Third, the collector must check for any overt signs of tampering. Examples would be an unusual odor, characteristic, or color to the urine.
They outline these situations where the collector must require a direct observation urine collection in 49 CFR Part 40.
Atypical Lab Results
The next couple of instances in which the DOT requires direct observation urine collections involve the medical review officer (or MRO).
In our third instance, the lab reports atypical results to the medical review officer, and the employee could not provide a legitimate medical explanation for those atypical results.
Typically, the MRO will give the employee the opportunity to get a physician examination to find any legitimate medical explanation for the lab reports. If the physician exam uncovers some viable medical reason, the MRO will cancel the test.
But if the physician exam reveals nothing, then the medical review officer requires a direct observation urine collection. Without medical explanation, the MRO suspects tampering.
Employee Appeals a Positive/Refusal to Test Result, But Split Specimen Missing
Our fourth scenario in which direct observation drug testing is done begins with a failed drug test. Then, the employee appeals that result, requesting testing of the split specimen.
But for whatever reason, the split specimen isn’t available for testing. Maybe there wasn’t enough urine, or it is simply missing. Either way, it can’t be used for the appeal. End result: the test is cancelled.
When a positive DOT test result is cancelled, the MRO orders the employee to get a direct observation drug test done.
The reasoning for the direct observation is that the employee failed a drug test, even though it had to be cancelled due to technicalities. So there is reason to believe that the employee may be less than forthright in the collection process.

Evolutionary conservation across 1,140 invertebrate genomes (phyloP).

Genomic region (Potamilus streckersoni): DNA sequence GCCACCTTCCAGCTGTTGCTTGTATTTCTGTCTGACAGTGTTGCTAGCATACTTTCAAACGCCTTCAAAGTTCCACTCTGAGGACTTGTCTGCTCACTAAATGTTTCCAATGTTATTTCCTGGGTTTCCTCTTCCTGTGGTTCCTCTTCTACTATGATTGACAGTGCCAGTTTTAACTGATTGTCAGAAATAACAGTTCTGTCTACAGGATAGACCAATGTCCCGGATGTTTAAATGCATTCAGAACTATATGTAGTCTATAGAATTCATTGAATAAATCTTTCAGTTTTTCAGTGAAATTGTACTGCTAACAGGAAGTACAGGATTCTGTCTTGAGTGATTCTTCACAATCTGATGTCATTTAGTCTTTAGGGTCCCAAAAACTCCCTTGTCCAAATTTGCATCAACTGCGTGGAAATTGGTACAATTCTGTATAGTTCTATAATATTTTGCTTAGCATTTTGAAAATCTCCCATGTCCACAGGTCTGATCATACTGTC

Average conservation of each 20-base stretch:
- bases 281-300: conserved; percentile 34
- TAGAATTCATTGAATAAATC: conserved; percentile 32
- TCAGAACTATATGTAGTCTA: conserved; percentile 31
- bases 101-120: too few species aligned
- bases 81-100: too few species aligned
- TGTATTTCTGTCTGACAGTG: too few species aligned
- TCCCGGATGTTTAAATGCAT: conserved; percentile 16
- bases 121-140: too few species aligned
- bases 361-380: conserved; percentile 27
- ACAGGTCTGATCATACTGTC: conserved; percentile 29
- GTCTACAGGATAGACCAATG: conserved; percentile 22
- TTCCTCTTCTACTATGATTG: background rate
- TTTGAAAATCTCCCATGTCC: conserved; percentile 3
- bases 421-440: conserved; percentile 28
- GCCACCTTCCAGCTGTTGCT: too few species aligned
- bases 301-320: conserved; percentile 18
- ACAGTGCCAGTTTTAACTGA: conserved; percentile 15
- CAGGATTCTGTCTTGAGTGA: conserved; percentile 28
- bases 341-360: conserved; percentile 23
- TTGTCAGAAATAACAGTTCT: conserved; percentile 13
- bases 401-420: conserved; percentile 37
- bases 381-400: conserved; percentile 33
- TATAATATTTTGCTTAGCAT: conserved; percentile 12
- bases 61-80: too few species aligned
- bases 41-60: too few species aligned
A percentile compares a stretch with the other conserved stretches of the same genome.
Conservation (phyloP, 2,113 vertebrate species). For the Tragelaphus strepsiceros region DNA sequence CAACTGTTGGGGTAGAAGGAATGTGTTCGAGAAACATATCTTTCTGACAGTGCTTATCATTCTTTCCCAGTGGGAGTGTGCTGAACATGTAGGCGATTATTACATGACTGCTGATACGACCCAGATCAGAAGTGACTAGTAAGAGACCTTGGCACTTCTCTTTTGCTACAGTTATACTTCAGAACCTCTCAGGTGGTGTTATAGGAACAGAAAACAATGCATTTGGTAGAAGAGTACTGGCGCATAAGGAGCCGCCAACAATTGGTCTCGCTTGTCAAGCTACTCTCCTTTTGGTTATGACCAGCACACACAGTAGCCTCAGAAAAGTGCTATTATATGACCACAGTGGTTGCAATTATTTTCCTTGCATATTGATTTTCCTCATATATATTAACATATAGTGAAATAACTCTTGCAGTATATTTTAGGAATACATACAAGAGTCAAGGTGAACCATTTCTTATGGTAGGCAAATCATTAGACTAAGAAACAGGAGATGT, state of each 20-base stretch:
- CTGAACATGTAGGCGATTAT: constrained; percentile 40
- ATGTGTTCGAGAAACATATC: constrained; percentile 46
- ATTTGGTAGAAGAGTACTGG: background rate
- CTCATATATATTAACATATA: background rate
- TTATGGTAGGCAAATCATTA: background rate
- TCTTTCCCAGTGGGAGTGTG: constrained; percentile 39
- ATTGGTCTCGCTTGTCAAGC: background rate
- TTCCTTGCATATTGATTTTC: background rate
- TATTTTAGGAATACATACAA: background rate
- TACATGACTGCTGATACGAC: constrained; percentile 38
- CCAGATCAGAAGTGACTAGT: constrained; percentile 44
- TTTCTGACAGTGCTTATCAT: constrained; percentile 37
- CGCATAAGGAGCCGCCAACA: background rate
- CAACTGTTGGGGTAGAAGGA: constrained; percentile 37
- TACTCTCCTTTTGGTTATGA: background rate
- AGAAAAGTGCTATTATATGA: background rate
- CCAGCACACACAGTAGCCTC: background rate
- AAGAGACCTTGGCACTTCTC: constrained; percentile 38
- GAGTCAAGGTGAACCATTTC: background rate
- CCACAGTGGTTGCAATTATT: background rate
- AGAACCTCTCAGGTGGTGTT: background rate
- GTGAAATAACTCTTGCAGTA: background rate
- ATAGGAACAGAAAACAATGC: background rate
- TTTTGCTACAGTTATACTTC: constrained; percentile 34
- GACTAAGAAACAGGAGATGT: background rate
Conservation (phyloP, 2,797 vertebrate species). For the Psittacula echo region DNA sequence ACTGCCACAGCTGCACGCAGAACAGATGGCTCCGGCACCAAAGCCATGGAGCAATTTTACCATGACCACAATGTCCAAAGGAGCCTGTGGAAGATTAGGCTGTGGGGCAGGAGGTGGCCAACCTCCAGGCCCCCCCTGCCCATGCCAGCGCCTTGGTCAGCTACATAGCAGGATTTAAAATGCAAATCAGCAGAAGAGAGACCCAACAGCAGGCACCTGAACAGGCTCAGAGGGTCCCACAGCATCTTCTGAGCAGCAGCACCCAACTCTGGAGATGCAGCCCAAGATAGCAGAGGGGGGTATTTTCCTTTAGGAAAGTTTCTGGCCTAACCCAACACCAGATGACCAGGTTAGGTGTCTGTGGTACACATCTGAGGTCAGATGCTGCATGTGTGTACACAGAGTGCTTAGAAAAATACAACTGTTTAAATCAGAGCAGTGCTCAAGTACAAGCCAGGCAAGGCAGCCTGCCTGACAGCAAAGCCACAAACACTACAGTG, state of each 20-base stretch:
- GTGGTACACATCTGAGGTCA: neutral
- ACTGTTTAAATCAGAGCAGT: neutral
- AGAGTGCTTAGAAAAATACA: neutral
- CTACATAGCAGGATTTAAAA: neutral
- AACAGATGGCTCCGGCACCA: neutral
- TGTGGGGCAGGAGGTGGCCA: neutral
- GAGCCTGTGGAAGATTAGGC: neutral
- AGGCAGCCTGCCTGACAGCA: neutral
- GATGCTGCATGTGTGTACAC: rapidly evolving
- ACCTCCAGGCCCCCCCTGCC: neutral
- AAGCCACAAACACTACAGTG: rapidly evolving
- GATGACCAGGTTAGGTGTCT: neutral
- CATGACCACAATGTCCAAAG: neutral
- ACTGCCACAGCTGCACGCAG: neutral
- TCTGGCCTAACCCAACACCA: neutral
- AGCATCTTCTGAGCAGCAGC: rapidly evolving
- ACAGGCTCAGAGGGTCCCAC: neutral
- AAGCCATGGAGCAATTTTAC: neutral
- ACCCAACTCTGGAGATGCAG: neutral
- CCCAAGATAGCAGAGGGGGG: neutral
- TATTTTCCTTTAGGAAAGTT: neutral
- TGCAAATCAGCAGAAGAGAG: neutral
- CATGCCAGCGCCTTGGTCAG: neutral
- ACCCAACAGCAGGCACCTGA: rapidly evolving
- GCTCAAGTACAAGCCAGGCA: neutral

DOT Return-to-Duty or Follow-Up Test
In our fifth and final instance of direct observation urine collections, the DOT requires it when doing a return-to-duty or follow-up test. All DOT return-to-duty and follow-up tests must be directly observed.
So if you fail a drug test and have to go through the DOT return-to-duty process, prepare yourself for multiple direct observation urine collections.
Your return-to-duty test and all of the follow-up tests required by the substance abuse professional (SAP) will be directly observed. Good times.
Why Does The DOT Require Direct Observation in These Situations?
The DOT requires direct observation urine collections in these situations because they are more effective at preventing tampering than a standard collection. The employees in these situations have raised the suspicions of the collector, lab, and/or MRO already.
Why Aren’t All Tests Directly Observed Then?
Direct observation urine collections are more effective at stopping tampering because they are also more invasive. Because they are more invasive, the DOT reserves direct observation urine collections for employees only in the above situations, i.e. the ones who have raised suspicion.
What Exactly is a Direct Observation Urine Collection, and How is it More Invasive Than a Standard Collection?
Well, I think when we explain what a DOT direct observation urine collection is, you will understand why it is more invasive. So let’s talk through exactly what happens in a directly observed collection.
First, an observer must check you for a device that could carry clean urine. To do this, you must raise up your shirt or dress above the navel and lower your pants and underwear to “mid-thigh.” So, the observer is getting a good look at all the assets.